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So Long, Mahmoud Ahmadinejad
Posted By Majid Rafizadeh On July 31, 2013 @ 12:23 am In Daily Mailer,FrontPage | 13 Comments
In less than a week, on August 3rd, the Iranian people will bid farewell to President Mahmoud Ahmadinejad, who will be replaced by Hassan Rouhani, another regime-insider. The mainstream perception, and the argument supported by many analysts, is that next week will mark the end of Ahmadinejad’s political career. This argument is inaccurate due to the fact that the clerics and political figures in Iran’s gilded circle routinely continue their anti-Western, anti-U.S., and anti-Semitic statements and policies either through regime politics or behind the geopolitical and media scenes.
Ahmadinejad himself publicly stated that he does not intend to retire from politics after leaving office. As a result, Ahmadinejad and his anti-Semitic, incendiary, and inflammatory beliefs will continue to guide and shape Iran’s policies. In addition, according to the laws of the Islamic Republic of Iran, Ahmadinejad can even run for presidency again in four years and win the votes of the hardliners, Basij, Iran’s Revolutionary Guards Corps, and the Supreme Leader, Ayatollah Ali Khamenei. Furthermore, president-elect Hassan Rouhani – an insider and founding father of Iran’s repressive theocratic regime who is well-known for being a “wolf in sheep’s clothing” – will continue Ahmadinejad’s policies.
Yet, it is crucial to reflect on Ahmadinejad’s eight years in office and presidential legacy, as some of Ahmadinejad’s most incendiary, anti-Semitic, inflammatory and provocative policies are a strong representation of the beliefs, policies, and political stance of the Iranian regime:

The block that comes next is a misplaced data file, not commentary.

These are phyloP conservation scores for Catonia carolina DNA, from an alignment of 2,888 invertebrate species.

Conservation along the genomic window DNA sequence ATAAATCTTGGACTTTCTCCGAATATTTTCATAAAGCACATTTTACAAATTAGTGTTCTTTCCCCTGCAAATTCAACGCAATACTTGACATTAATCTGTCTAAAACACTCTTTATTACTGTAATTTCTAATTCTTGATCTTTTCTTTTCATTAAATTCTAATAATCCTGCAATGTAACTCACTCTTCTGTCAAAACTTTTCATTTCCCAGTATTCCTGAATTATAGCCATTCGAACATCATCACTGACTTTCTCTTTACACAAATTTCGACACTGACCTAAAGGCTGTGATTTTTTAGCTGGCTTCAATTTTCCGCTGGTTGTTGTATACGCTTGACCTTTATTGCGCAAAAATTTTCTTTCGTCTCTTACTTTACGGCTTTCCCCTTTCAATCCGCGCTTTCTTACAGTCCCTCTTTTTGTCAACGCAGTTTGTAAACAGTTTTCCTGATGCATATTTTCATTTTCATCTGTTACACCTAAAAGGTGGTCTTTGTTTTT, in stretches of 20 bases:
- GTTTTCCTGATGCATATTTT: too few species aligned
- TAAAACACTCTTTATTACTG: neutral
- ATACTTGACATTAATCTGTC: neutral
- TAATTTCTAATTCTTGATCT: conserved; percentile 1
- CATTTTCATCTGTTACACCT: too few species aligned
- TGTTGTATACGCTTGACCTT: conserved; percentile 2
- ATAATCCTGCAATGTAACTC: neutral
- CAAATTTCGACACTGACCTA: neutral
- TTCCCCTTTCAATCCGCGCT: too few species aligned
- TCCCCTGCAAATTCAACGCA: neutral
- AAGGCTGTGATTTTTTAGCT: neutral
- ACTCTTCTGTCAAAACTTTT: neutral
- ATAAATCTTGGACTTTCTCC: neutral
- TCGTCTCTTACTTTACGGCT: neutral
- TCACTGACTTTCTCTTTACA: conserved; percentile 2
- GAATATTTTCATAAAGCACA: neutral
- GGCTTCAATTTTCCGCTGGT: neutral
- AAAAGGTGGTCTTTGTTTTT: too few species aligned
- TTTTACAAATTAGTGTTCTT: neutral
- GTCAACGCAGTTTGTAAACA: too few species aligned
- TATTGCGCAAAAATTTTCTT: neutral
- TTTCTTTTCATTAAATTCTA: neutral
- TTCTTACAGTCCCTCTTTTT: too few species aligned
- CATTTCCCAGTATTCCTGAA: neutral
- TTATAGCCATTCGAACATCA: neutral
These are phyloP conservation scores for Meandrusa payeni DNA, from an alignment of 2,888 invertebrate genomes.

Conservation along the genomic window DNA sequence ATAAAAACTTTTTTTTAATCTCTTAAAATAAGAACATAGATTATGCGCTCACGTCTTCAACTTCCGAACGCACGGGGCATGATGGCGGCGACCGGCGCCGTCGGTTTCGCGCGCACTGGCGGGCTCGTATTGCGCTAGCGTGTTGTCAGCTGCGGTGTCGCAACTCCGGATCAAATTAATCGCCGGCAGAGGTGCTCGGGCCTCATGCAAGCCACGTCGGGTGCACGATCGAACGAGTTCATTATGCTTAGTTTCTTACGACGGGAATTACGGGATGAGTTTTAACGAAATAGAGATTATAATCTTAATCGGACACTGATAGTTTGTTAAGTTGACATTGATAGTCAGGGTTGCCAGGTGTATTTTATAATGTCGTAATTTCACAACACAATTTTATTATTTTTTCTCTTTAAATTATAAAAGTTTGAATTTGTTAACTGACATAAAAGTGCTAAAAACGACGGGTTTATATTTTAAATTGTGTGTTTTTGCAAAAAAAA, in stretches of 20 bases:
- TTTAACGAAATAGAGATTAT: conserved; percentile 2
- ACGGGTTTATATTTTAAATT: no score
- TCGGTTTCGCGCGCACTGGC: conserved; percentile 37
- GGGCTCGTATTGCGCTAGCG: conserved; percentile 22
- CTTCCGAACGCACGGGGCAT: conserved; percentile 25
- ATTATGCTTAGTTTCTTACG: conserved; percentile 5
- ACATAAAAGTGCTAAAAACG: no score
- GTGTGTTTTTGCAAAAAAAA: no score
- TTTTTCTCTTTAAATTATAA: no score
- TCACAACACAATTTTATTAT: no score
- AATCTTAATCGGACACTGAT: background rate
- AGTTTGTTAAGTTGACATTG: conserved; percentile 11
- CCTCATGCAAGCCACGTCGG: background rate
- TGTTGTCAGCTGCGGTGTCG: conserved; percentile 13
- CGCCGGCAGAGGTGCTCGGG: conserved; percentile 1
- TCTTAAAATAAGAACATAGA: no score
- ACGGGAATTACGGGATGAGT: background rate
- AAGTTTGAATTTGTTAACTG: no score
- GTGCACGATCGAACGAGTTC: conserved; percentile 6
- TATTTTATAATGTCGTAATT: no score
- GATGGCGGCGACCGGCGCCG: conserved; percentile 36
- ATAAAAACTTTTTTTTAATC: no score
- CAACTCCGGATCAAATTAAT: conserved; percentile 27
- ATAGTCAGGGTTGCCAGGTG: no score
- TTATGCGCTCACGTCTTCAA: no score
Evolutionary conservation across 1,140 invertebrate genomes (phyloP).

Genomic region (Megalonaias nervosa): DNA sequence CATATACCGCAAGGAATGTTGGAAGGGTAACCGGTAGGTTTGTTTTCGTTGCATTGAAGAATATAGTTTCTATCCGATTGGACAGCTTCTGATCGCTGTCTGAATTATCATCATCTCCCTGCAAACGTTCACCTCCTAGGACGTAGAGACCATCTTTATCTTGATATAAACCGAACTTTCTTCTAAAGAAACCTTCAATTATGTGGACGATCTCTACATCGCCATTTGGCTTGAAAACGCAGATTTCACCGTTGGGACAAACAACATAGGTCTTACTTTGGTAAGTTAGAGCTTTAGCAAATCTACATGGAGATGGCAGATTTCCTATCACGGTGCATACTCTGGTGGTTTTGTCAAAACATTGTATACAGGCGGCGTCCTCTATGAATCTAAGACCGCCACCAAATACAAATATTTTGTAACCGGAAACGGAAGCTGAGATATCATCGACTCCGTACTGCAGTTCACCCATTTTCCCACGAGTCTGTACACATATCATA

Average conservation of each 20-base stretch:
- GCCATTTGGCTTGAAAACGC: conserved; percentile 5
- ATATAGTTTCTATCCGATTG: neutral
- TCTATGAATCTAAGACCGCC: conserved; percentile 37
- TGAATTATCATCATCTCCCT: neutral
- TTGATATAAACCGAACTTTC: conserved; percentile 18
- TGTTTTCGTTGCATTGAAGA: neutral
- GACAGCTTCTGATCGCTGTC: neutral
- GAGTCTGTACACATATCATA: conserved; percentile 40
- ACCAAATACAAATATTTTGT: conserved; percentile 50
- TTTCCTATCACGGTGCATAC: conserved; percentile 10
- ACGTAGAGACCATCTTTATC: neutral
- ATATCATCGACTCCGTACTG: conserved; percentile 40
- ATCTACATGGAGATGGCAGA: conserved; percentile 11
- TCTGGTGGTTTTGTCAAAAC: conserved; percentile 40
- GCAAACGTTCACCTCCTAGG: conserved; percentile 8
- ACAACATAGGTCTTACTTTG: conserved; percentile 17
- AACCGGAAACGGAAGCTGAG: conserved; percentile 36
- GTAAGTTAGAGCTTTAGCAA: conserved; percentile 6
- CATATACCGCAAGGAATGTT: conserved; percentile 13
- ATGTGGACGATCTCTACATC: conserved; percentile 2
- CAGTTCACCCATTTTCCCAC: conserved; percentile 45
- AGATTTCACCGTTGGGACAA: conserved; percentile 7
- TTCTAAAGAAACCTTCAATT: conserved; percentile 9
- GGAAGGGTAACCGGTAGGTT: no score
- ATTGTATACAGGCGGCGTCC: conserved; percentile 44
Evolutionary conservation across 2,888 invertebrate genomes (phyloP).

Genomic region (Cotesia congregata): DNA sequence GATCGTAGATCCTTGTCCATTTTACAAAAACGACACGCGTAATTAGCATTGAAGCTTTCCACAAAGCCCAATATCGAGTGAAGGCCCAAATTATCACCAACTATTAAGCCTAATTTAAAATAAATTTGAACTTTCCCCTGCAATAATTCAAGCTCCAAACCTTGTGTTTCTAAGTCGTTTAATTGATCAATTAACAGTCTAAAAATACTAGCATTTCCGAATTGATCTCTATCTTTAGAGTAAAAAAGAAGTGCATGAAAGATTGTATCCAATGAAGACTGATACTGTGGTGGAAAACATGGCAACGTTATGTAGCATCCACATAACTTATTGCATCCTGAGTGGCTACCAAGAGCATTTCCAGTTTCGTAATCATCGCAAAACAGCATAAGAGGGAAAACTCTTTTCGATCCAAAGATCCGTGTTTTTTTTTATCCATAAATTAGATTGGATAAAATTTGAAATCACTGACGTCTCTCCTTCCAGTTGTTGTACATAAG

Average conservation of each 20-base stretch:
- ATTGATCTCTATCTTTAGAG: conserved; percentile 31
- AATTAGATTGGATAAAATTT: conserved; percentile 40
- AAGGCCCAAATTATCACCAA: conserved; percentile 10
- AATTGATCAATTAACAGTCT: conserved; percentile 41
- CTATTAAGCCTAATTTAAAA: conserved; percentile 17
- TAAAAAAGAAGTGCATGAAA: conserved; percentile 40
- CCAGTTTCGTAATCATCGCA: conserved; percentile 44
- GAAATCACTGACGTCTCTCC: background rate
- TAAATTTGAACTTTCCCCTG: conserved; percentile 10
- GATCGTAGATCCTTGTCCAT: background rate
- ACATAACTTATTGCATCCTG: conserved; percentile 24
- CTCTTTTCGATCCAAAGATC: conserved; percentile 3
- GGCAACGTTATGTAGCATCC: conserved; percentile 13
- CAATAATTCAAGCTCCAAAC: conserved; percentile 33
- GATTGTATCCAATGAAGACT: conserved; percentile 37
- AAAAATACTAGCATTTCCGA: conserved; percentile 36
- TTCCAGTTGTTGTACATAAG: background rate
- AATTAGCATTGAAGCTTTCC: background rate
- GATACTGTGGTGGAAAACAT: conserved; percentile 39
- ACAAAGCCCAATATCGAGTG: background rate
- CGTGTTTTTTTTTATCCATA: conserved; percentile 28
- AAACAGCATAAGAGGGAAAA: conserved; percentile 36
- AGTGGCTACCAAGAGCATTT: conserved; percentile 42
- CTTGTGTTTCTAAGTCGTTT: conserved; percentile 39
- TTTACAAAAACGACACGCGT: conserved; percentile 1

The list of Ahmadinejad’s anti-Semitic, incendiary, and Islamist remarks and beliefs go on. However, there are also domestic repressive policies. In addition to the aforementioned foreign policies, Ahmadinejad strengthened the power of the Basij, Iran’s militia organization, the intelligence Etela’at, the “moral” police, and Iran’s Revolutionary Guard Corps by passing more rigid, constraining, and Sharia-based laws. Freedom of speech, press, and assembly were completely confined under Ahmadinejad’s eight years of presidency. The number of political prisoners exponentially increased, more journalists and activists were arrested, the extent of torture, rape, discrimination and executions heightened (according to Human Rights Watch), and oppositional newspapers were shut down.
Ahmadinejad is also notorious for his denial of human rights – such as when he denied that a gay population existed in Iran – turning him into one of the most ridiculed presidents of his time. In a speech at Columbia University in New York, September 2007, Ahmadinejad claimed, “In Iran, we don’t have homosexuals like in your country … In Iran we do not have this phenomenon. I don’t know who’s told you that we have this.”
The crucial point is that – although some liberals would argue that the aforementioned beliefs are only limited to Iran’s hardliners – these ideologies are strongly held across the Islamic Republic of Iran’s political spectrum, including by moderates, reformists, and centrists. Any political figure or party that wishes to survive in Iran’s theocratic politics and any political party or figure that is allowed to hold positions in Iran has already proved their loyalty to and support for the regime’s fundamental anti-American, anti-Semitic, and Sharia law-based beliefs.
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